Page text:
By Greg Stephens
This month’s tip focuses on a sometimes overlooked aspect of the game: course management. We get so caught up in trying to make our swing better that we sometimes forget our main goal, shooting lower scores. A great way to accomplish this is to pay a little attention to how we navigate our way around the golf course.
Ripping the driver on every par-4 and par-5 is fun but not always the best decision; neither is firing at all 18 pins in a round. Here are a couple of tips that will help lower your score the next time you tee it up.
Off of the Tee
- Ditch the driver on short par-4s and the par-5s that you cannot reach in two shots.
- The par-5 5th and the par-4 13th holes are two great examples of times to leave the driver in the bag.
- On the par-5 5th hole, I like to tee off with a 3-wood and aim left of the bunker. This is an easy shot to execute and there is not nearly as much of a threat as there is with hitting the driver. Hitting this green in two shots is very rare so since it is a three shot hole you may as well give yourself the best chance to hit the fairway and get off to a great start. You’ll make more pars and birdies going this route as opposed to hitting the hero shot trying to reach the green in two with a perfect tee shot and second shot.
- The par-4 13th is a great time to use your 3-wood, hybrid or long iron off of the tee. I use my 2-iron off of the tee here almost every time (pictured above) It is a short hole so distance off of the tee is not at a premium. I can hit the fairway with my 2-iron on most days, and I am only hitting a 9-iron or pitching wedge into this green from there. Again more pars and birdies will come from hitting a full short iron shot as opposed to hitting the 50 yard flip wedge into the green.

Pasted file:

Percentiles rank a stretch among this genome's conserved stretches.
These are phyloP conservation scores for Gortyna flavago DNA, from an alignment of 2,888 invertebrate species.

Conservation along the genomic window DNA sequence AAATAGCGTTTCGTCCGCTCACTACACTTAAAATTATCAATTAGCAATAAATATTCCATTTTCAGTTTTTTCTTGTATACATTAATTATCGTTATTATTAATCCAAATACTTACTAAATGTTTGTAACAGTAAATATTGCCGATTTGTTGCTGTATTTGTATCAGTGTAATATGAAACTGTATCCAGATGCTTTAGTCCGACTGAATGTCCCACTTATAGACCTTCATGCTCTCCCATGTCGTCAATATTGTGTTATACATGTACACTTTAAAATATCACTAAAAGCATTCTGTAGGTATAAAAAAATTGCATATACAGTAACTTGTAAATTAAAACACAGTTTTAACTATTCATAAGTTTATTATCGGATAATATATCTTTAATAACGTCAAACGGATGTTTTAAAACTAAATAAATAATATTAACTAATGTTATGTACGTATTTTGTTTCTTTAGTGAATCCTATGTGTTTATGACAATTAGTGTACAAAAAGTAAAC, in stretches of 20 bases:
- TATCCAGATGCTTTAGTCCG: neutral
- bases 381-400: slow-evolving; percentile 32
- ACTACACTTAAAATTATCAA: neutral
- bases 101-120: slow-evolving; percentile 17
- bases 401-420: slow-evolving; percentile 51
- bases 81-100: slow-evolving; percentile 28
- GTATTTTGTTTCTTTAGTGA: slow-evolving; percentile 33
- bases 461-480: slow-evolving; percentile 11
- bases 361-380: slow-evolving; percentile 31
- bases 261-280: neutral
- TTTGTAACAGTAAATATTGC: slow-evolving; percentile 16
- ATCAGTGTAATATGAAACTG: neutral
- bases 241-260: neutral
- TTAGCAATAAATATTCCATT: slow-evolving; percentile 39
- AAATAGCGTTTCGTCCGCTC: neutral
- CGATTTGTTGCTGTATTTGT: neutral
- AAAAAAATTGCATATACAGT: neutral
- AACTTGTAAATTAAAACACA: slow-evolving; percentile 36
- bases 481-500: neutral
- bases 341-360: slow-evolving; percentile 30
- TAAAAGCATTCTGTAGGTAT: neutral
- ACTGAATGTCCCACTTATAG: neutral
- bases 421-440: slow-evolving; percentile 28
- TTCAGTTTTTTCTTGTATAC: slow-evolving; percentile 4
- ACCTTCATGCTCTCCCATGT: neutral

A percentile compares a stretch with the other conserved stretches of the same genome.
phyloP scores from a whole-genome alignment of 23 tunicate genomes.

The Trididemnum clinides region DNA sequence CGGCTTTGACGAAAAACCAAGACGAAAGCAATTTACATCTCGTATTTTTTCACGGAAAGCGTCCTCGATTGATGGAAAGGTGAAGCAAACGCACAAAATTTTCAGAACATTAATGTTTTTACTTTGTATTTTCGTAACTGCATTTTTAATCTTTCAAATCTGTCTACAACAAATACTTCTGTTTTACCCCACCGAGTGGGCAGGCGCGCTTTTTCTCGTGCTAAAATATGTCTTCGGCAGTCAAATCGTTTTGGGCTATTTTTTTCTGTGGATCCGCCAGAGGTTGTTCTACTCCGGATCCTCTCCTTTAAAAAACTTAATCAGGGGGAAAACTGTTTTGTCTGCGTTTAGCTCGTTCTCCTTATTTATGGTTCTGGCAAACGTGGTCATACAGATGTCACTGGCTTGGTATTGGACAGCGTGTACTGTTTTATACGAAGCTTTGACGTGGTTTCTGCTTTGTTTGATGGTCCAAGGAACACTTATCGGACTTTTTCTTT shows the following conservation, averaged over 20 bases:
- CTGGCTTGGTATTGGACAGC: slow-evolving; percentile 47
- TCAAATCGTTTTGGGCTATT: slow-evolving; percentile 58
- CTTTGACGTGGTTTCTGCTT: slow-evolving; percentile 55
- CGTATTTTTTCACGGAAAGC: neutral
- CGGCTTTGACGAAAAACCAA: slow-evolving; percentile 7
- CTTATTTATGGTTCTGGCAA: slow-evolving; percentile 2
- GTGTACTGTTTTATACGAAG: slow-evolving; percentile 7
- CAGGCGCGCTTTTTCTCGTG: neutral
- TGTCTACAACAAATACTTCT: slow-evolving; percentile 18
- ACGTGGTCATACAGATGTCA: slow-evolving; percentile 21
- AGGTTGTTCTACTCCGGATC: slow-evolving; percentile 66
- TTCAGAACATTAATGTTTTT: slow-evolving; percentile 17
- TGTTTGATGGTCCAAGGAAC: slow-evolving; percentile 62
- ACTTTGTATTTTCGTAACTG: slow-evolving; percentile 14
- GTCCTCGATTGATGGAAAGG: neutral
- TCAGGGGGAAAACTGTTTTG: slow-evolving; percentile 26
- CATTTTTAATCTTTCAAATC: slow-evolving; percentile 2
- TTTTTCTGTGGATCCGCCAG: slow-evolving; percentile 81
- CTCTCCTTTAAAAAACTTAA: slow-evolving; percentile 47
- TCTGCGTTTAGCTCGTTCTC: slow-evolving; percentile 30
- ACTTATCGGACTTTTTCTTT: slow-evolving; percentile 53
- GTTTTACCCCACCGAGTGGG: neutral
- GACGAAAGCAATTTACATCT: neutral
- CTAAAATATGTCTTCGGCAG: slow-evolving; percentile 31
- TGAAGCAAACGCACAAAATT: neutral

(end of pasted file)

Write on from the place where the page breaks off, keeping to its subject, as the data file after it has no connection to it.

On The Approach
- Shooting at pins all day long is fun but doesn’t always yield the best results.
- When hitting shots into greens, try to ignore the pin and focus on hitting the largest section of the green.
- Firing at pins (especially where some of ours can be at times) can be detrimental to your score. A missed shot will land you with a tough up and down, whether the ball ends up in a strategically placed bunker, short-sided with no green to work with or even worse in a lateral hazard or lost in the fescue.
- Two great examples are when the pins are tucked far right on the par-4 1st hole or tucked back left on the par-4 11th. These are both great times to fire at the center of the green, playing away from these “sucker pins.” You’re better off with a long putt in these cases. Most days you will 2-putt for par and maybe drop a long putt for birdie!
For any questions or feedback, feel free to contact me.